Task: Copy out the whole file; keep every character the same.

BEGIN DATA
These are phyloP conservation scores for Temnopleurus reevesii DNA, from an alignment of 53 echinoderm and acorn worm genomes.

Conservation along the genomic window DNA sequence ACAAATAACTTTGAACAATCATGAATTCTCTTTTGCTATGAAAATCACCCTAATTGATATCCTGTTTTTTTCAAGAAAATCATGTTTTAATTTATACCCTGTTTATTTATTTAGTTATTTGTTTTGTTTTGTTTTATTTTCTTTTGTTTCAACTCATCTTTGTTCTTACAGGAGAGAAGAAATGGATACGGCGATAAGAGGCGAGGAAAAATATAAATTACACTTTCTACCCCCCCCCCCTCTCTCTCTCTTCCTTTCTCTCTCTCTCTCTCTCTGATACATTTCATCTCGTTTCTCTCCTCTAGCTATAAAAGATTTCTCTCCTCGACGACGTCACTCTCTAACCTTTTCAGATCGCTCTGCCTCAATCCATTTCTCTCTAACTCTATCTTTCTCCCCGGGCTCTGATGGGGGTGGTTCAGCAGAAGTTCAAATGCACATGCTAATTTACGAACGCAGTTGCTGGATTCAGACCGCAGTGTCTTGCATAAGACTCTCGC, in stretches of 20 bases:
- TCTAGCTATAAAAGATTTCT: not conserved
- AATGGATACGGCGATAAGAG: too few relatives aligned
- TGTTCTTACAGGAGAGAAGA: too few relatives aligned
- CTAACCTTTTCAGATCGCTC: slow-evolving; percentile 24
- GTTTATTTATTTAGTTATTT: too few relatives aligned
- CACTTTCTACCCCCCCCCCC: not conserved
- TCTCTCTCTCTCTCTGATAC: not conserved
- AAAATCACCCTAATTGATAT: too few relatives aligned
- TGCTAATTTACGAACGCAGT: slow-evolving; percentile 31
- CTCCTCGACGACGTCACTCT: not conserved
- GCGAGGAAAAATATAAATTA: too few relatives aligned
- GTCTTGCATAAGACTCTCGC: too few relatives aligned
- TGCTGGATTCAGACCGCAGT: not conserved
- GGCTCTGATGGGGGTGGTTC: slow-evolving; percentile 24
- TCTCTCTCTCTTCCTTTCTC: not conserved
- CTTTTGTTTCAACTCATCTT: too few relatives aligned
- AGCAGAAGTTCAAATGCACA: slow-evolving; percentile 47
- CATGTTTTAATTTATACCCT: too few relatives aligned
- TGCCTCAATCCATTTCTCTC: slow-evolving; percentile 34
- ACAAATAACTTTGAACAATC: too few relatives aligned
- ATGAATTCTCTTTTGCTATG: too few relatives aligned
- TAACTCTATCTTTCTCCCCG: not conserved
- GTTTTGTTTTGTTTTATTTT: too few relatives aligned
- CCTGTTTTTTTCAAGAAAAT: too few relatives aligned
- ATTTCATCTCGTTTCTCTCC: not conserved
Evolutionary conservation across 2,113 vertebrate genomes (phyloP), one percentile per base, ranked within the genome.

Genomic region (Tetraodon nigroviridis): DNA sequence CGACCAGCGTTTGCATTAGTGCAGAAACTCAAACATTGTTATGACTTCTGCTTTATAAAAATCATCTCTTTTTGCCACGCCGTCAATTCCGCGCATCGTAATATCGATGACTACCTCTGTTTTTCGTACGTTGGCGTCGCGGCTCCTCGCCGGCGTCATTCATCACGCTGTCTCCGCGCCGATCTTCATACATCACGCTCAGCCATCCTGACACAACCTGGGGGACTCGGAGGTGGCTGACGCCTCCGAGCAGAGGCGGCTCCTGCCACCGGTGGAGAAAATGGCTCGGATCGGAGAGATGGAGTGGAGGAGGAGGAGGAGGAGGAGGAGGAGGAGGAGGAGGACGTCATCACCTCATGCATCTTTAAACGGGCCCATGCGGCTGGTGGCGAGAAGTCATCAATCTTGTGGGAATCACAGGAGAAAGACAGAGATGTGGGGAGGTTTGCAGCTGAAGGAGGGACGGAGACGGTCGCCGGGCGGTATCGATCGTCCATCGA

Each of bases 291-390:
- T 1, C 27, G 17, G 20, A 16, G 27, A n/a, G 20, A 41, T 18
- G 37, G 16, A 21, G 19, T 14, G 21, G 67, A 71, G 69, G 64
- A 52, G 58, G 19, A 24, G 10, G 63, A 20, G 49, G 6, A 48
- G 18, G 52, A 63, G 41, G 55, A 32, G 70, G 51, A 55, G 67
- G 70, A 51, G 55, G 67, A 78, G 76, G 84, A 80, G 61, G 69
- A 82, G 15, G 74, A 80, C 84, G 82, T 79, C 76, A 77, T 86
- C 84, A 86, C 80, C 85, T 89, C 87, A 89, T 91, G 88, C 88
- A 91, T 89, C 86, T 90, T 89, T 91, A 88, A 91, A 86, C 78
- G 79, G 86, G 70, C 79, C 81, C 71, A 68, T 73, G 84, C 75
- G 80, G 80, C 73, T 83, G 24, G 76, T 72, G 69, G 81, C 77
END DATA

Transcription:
These are phyloP conservation scores for Temnopleurus reevesii DNA, from an alignment of 53 echinoderm and acorn worm genomes.

Conservation along the genomic window DNA sequence ACAAATAACTTTGAACAATCATGAATTCTCTTTTGCTATGAAAATCACCCTAATTGATATCCTGTTTTTTTCAAGAAAATCATGTTTTAATTTATACCCTGTTTATTTATTTAGTTATTTGTTTTGTTTTGTTTTATTTTCTTTTGTTTCAACTCATCTTTGTTCTTACAGGAGAGAAGAAATGGATACGGCGATAAGAGGCGAGGAAAAATATAAATTACACTTTCTACCCCCCCCCCCTCTCTCTCTCTTCCTTTCTCTCTCTCTCTCTCTCTGATACATTTCATCTCGTTTCTCTCCTCTAGCTATAAAAGATTTCTCTCCTCGACGACGTCACTCTCTAACCTTTTCAGATCGCTCTGCCTCAATCCATTTCTCTCTAACTCTATCTTTCTCCCCGGGCTCTGATGGGGGTGGTTCAGCAGAAGTTCAAATGCACATGCTAATTTACGAACGCAGTTGCTGGATTCAGACCGCAGTGTCTTGCATAAGACTCTCGC, in stretches of 20 bases:
- TCTAGCTATAAAAGATTTCT: not conserved
- AATGGATACGGCGATAAGAG: too few relatives aligned
- TGTTCTTACAGGAGAGAAGA: too few relatives aligned
- CTAACCTTTTCAGATCGCTC: slow-evolving; percentile 24
- GTTTATTTATTTAGTTATTT: too few relatives aligned
- CACTTTCTACCCCCCCCCCC: not conserved
- TCTCTCTCTCTCTCTGATAC: not conserved
- AAAATCACCCTAATTGATAT: too few relatives aligned
- TGCTAATTTACGAACGCAGT: slow-evolving; percentile 31
- CTCCTCGACGACGTCACTCT: not conserved
- GCGAGGAAAAATATAAATTA: too few relatives aligned
- GTCTTGCATAAGACTCTCGC: too few relatives aligned
- TGCTGGATTCAGACCGCAGT: not conserved
- GGCTCTGATGGGGGTGGTTC: slow-evolving; percentile 24
- TCTCTCTCTCTTCCTTTCTC: not conserved
- CTTTTGTTTCAACTCATCTT: too few relatives aligned
- AGCAGAAGTTCAAATGCACA: slow-evolving; percentile 47
- CATGTTTTAATTTATACCCT: too few relatives aligned
- TGCCTCAATCCATTTCTCTC: slow-evolving; percentile 34
- ACAAATAACTTTGAACAATC: too few relatives aligned
- ATGAATTCTCTTTTGCTATG: too few relatives aligned
- TAACTCTATCTTTCTCCCCG: not conserved
- GTTTTGTTTTGTTTTATTTT: too few relatives aligned
- CCTGTTTTTTTCAAGAAAAT: too few relatives aligned
- ATTTCATCTCGTTTCTCTCC: not conserved
Evolutionary conservation across 2,113 vertebrate genomes (phyloP), one percentile per base, ranked within the genome.

Genomic region (Tetraodon nigroviridis): DNA sequence CGACCAGCGTTTGCATTAGTGCAGAAACTCAAACATTGTTATGACTTCTGCTTTATAAAAATCATCTCTTTTTGCCACGCCGTCAATTCCGCGCATCGTAATATCGATGACTACCTCTGTTTTTCGTACGTTGGCGTCGCGGCTCCTCGCCGGCGTCATTCATCACGCTGTCTCCGCGCCGATCTTCATACATCACGCTCAGCCATCCTGACACAACCTGGGGGACTCGGAGGTGGCTGACGCCTCCGAGCAGAGGCGGCTCCTGCCACCGGTGGAGAAAATGGCTCGGATCGGAGAGATGGAGTGGAGGAGGAGGAGGAGGAGGAGGAGGAGGAGGAGGAGGACGTCATCACCTCATGCATCTTTAAACGGGCCCATGCGGCTGGTGGCGAGAAGTCATCAATCTTGTGGGAATCACAGGAGAAAGACAGAGATGTGGGGAGGTTTGCAGCTGAAGGAGGGACGGAGACGGTCGCCGGGCGGTATCGATCGTCCATCGA

Each of bases 291-390:
- T 1, C 27, G 17, G 20, A 16, G 27, A n/a, G 20, A 41, T 18
- G 37, G 16, A 21, G 19, T 14, G 21, G 67, A 71, G 69, G 64
- A 52, G 58, G 19, A 24, G 10, G 63, A 20, G 49, G 6, A 48
- G 18, G 52, A 63, G 41, G 55, A 32, G 70, G 51, A 55, G 67
- G 70, A 51, G 55, G 67, A 78, G 76, G 84, A 80, G 61, G 69
- A 82, G 15, G 74, A 80, C 84, G 82, T 79, C 76, A 77, T 86
- C 84, A 86, C 80, C 85, T 89, C 87, A 89, T 91, G 88, C 88
- A 91, T 89, C 86, T 90, T 89, T 91, A 88, A 91, A 86, C 78
- G 79, G 86, G 70, C 79, C 81, C 71, A 68, T 73, G 84, C 75
- G 80, G 80, C 73, T 83, G 24, G 76, T 72, G 69, G 81, C 77